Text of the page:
The day of the championship game of the National Football League, which marks the culmination of the American professional football season. The game is played at a preselected site, always either a warm-weather city or one with a covered stadium. The contestants are the winners from each of the league's two divisions, the American Football Conference and the National Football Conference.
The first game was played on Jan. 15, 1967, in the Los Angeles Coliseum; the Green Bay Packers beat the Kansas City
Chiefs by a score of 35-10. Since then, the games have been identified by Roman numerals (e.g., Super Bowl II in 1968), and, in keeping with this pretension, are surrounded by hoopla reminiscent of Roman imperial excess. Fans vie for Super Bowl tickets, and corporations woo clients with lavish Super Bowl trips.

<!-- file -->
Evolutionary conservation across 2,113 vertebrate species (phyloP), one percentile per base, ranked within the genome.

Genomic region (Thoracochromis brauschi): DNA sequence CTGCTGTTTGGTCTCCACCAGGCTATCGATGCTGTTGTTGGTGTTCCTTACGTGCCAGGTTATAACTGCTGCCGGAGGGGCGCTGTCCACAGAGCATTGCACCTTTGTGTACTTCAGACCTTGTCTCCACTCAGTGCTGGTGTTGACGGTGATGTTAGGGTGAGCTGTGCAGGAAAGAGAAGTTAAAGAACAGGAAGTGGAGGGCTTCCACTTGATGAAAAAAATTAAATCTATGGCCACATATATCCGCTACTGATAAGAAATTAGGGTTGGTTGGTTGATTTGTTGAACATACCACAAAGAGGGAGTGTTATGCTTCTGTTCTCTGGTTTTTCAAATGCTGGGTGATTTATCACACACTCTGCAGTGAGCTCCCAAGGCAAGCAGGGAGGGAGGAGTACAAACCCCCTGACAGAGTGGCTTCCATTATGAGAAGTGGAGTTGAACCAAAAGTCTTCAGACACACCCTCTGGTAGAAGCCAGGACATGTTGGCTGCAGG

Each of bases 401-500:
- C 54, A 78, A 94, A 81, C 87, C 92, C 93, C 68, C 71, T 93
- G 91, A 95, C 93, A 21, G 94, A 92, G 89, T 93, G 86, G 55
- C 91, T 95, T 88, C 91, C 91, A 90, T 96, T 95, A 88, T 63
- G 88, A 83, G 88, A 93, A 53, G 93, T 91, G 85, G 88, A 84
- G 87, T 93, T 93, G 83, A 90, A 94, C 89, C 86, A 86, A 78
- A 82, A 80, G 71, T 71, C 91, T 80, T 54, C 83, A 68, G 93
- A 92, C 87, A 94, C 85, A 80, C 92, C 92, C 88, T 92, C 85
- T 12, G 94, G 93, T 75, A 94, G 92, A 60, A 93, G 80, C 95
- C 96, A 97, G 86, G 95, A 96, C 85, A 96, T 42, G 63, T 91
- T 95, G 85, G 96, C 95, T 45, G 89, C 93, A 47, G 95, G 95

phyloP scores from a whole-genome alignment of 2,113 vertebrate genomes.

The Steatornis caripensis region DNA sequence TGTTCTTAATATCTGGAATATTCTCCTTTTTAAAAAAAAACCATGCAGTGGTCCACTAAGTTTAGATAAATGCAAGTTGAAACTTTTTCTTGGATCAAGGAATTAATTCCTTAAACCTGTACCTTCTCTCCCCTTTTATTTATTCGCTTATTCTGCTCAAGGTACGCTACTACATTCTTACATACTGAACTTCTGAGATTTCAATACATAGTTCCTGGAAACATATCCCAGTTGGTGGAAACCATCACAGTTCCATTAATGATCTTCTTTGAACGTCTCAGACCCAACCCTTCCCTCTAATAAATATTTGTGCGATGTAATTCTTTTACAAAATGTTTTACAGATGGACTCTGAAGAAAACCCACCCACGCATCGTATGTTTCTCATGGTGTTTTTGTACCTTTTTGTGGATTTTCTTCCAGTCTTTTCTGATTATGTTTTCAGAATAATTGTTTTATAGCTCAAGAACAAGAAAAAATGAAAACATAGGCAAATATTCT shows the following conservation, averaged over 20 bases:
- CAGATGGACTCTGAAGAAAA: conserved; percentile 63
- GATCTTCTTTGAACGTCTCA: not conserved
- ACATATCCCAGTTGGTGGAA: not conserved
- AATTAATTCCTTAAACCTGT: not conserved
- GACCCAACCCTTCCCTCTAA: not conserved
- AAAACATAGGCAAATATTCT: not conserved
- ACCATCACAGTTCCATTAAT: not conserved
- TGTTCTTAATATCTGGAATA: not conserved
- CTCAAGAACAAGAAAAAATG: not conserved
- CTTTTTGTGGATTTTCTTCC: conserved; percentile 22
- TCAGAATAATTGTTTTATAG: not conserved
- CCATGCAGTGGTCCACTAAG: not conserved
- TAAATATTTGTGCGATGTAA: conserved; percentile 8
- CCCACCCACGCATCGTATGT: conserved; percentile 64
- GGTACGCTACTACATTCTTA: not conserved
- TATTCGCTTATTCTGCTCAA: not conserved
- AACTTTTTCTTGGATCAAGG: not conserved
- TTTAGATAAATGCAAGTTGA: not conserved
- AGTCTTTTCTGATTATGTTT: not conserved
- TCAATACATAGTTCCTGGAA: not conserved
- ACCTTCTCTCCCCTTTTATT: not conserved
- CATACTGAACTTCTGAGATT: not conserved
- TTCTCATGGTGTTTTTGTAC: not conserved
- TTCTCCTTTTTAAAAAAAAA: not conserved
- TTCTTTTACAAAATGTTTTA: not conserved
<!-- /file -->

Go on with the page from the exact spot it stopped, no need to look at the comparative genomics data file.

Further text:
Nationwide, the day is celebrated with at-home parties to watch the game on television, and many, many people watch: about 40 million viewers in the U.S. out of about 800 million around the world tune in to the Super Bowl. At sports bars, fans gather to watch wall-sized television screens, drink beer, and cheer.
National Football League
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